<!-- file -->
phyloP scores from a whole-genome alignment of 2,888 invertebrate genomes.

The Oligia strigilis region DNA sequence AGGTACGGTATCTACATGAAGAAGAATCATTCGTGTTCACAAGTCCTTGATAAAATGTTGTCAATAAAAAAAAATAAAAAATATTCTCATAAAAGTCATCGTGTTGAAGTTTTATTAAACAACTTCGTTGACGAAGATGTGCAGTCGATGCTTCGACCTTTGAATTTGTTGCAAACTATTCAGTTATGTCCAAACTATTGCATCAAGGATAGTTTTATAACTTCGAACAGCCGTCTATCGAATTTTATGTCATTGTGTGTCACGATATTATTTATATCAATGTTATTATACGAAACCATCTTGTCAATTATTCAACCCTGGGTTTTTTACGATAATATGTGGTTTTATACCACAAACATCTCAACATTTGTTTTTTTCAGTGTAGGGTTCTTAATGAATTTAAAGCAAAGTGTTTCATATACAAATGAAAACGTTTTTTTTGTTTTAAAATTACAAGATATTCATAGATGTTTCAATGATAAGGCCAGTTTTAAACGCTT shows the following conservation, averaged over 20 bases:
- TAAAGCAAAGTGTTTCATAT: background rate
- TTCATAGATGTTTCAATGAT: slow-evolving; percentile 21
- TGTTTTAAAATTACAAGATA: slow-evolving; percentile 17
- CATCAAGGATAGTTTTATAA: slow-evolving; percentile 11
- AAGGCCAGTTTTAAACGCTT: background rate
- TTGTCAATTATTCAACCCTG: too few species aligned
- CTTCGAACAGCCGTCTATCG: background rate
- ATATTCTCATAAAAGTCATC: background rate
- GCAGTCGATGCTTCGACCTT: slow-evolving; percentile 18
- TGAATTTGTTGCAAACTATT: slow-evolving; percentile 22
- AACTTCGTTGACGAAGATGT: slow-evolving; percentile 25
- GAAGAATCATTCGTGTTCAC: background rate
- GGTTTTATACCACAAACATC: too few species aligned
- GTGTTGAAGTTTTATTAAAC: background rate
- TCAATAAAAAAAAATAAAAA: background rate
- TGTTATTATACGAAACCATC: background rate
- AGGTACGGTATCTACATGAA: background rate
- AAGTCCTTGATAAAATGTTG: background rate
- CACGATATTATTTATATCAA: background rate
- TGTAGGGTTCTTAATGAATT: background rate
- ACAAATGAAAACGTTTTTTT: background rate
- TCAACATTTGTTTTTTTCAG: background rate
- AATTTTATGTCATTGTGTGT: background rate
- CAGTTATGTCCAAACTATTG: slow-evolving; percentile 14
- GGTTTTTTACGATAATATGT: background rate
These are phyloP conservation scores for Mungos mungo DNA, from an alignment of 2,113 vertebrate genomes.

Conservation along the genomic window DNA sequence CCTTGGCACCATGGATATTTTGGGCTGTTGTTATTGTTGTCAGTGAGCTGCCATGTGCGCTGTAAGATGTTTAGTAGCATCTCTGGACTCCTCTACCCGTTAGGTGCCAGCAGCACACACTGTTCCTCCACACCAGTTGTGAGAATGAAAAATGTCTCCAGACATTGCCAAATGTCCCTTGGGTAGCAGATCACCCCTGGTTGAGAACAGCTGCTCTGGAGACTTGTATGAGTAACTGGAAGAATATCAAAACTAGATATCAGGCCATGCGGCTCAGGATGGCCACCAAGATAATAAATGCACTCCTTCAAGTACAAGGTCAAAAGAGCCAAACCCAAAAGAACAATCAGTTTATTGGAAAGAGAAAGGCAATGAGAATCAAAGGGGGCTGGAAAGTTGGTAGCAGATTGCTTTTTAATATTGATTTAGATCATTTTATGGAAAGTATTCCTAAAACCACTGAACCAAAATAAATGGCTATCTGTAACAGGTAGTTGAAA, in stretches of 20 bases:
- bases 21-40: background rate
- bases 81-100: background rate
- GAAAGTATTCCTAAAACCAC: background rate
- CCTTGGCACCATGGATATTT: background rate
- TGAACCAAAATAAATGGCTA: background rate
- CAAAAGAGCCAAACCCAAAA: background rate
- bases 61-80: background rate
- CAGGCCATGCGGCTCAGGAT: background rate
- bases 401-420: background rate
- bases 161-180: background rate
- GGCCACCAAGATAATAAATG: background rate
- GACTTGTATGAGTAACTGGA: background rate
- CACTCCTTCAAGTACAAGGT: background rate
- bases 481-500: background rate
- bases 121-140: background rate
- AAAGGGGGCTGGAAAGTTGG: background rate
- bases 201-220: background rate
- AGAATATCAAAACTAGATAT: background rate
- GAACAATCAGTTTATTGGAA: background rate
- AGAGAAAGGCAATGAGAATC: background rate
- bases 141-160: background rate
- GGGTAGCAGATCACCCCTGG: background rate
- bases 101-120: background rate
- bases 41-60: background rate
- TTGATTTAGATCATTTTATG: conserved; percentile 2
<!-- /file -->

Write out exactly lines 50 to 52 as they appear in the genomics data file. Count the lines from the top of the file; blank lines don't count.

- bases 141-160: background rate
- GGGTAGCAGATCACCCCTGG: background rate
- bases 101-120: background rate